29 May 2018
As the European ports industry gathers in Rotterdam this week for the European Sea Ports Organisation (ESPO) Annual Conference, the British Ports Association has urged the UK Government to ensure that public transport and infrastructure funding are increased post-Brexit to help UK freight operators and ports compete. As the Article 50 discussions continue there is still no clear picture if the UK will look to prioritise investment in the transport network or replicate EU funding models. The Association is keen that UK policymakers push pro-investment transport strategies in a similar way to the TEN-T programme or even to mirror schemes such as the Motorways of the Sea programme and the European Maritime Fisheries Fund.
Speaking on the eve of the ESPO Conference the British Ports Association’s Chief Executive said:
“The UK ports industry is a competitive sector. What our ports look for is an efficient planning system and a good national transport network. In recent weeks a number of European transport associations have come together to call on the European Commission to increase transport budgets in the Connecting Europe Facility for the 2021-2027 period. UK policymakers should not overlook TEN-T and indeed examine ways to increase investments in our transport network. It is essential for logistics operators that the UK has an efficient transport and freight network and that our ports are able to compete globally.”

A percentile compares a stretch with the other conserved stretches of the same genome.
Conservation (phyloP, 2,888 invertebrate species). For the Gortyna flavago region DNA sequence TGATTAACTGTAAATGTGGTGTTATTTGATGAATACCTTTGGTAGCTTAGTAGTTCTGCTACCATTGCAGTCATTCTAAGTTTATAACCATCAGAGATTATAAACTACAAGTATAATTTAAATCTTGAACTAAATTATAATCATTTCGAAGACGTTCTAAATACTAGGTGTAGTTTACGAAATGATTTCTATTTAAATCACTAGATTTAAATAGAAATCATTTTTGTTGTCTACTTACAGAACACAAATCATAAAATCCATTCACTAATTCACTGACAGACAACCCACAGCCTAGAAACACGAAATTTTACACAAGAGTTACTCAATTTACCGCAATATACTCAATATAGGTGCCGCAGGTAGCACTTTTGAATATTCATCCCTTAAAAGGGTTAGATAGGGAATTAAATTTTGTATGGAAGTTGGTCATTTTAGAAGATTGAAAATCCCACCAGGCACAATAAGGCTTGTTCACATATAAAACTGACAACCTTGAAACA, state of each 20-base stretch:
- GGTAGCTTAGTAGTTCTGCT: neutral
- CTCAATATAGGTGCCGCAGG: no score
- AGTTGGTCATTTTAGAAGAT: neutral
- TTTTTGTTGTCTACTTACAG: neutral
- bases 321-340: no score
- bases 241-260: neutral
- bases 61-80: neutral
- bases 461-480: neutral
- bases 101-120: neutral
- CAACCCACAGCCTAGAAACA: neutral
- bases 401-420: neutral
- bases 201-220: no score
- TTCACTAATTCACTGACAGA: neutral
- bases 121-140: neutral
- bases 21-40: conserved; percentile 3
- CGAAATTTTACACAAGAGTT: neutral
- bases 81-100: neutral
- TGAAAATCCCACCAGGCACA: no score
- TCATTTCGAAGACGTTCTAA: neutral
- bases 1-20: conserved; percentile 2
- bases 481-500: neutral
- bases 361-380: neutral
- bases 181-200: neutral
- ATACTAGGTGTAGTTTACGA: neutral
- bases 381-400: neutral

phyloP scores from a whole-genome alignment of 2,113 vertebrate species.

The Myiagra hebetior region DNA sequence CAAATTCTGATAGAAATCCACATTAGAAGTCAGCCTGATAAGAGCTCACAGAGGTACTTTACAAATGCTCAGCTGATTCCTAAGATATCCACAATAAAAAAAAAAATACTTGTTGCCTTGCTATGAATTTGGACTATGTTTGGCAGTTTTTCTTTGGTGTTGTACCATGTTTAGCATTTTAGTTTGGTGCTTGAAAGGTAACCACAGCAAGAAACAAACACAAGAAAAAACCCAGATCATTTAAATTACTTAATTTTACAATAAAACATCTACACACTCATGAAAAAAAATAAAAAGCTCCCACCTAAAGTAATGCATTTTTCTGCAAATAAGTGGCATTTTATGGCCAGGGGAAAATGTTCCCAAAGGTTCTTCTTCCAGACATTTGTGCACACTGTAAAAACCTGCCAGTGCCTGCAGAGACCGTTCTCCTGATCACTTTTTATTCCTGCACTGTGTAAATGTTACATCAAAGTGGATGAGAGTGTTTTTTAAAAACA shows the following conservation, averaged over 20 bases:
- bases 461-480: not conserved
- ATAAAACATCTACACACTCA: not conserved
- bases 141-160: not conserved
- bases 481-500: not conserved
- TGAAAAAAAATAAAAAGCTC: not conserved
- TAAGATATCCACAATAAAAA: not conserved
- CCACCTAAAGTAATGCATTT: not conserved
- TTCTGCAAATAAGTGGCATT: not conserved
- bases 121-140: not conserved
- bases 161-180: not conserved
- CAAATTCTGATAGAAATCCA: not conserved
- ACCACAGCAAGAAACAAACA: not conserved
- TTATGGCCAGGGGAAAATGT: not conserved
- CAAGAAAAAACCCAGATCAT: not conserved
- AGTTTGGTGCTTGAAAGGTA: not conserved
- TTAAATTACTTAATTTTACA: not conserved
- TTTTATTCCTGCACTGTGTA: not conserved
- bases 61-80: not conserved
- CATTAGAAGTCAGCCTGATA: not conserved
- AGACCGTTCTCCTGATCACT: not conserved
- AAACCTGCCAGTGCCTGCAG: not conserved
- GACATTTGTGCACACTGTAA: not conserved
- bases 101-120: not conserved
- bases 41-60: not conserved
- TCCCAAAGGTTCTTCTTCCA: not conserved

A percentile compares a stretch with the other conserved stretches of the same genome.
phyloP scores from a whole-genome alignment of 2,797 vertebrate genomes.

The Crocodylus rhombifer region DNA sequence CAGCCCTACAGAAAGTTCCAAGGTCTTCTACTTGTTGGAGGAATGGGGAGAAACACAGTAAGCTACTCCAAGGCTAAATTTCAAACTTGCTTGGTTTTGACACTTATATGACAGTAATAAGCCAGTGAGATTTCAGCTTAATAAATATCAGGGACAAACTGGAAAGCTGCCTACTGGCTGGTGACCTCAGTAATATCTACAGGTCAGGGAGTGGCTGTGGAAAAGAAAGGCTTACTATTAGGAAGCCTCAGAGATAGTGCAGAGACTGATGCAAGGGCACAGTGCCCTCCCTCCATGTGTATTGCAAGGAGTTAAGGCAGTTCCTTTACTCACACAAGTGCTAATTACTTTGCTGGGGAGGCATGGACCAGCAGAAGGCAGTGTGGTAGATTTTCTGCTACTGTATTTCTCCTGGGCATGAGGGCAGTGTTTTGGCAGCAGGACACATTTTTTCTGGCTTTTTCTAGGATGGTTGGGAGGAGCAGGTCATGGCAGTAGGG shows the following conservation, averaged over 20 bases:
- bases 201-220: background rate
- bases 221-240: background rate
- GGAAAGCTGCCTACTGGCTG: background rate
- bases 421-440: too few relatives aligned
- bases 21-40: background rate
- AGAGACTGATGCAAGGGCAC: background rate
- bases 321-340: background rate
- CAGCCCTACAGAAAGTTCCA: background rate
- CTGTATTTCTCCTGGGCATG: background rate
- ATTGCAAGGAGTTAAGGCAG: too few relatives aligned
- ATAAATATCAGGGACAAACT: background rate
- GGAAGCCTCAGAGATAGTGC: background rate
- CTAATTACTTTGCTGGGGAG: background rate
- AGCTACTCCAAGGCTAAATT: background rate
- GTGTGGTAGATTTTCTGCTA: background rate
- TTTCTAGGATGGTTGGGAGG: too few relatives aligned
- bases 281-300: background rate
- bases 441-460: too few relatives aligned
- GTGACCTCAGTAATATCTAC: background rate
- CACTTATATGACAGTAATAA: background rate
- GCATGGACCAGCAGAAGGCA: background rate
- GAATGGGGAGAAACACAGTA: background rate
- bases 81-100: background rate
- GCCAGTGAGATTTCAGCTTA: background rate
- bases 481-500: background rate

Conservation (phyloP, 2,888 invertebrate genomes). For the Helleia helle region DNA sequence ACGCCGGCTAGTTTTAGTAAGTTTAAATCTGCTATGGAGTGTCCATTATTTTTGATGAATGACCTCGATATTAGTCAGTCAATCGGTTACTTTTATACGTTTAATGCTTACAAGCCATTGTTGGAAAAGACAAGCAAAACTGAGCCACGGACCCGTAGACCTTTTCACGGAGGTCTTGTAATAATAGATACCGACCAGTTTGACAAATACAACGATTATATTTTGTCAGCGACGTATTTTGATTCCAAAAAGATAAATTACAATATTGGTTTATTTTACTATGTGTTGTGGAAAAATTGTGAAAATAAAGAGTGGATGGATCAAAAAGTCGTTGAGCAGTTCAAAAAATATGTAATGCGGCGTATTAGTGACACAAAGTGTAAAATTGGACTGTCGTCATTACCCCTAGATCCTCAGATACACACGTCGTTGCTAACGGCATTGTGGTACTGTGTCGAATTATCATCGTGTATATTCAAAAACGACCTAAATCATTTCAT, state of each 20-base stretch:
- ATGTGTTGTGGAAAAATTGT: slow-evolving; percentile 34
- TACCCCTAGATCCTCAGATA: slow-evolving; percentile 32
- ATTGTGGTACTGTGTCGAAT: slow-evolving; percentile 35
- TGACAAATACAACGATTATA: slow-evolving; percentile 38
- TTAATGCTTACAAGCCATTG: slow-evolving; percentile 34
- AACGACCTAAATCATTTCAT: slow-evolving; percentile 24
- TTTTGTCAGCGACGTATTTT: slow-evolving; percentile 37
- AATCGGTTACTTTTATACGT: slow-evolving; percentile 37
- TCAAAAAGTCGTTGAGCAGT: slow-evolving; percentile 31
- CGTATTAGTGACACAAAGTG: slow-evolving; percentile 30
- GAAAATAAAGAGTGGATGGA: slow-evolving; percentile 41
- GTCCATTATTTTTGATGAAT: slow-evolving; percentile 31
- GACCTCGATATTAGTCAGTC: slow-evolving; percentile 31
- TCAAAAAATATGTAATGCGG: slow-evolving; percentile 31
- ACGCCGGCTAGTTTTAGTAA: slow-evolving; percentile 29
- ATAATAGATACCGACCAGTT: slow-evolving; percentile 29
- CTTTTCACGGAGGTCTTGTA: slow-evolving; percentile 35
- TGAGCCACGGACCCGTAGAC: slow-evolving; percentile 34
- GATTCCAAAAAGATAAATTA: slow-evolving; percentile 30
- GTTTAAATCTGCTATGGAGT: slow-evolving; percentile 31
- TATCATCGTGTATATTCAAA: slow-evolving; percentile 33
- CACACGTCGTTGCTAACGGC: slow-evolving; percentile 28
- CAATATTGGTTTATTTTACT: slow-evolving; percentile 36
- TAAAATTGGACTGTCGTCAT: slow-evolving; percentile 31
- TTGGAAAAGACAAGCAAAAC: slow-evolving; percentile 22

The Ljubljana Declaration was presented to the European Budget Commissioner Günther Oettinger, by the MFF4Transport coalition at the TEN-T Days event last month and a recent study for ESPO has highlighted the infrastructure needs of EU ports. This was shortly before the European Commission published its Multiannual Financial Framework for the 2021-2027 period which is expected to be the first EU budgetary term without the UK. Mr Ballantyne continued:
“In the coming years, it is likely that the EU’s Connecting Europe Facility will be used to target the hinterland network connectivity challenges for many European ports and it will be important that the UK is not left behind. There has rightly been much attention on the potential impacts of new border controls on some UK-EU routes but other factors such as long-term post-Brexit transport plans and infrastructure investment should not be ignored. The UK Department for Transport recently published the results of its Port Connectivity Study which highlighted that ports are often not factored into transport and wider Government decisions. This must be corrected. Ports are vital international gateways and they will have an important role facilitating our new post-Brexit trade strategy so it is essential that they are well connected to national networks and markets.”
The 15th ESPO Conference is hosted by the Port of Rotterdam and takes place on 31 May and 1 June. The theme of the Conference is ‘Investing in the Port of Tomorrow’ and Mr Ballantyne is chairing the session on port developments at the event. The ‘Building Acceptance for Further Port Development’ session examining sustainable growth, stakeholder relations and cost-benefit analysis for ports.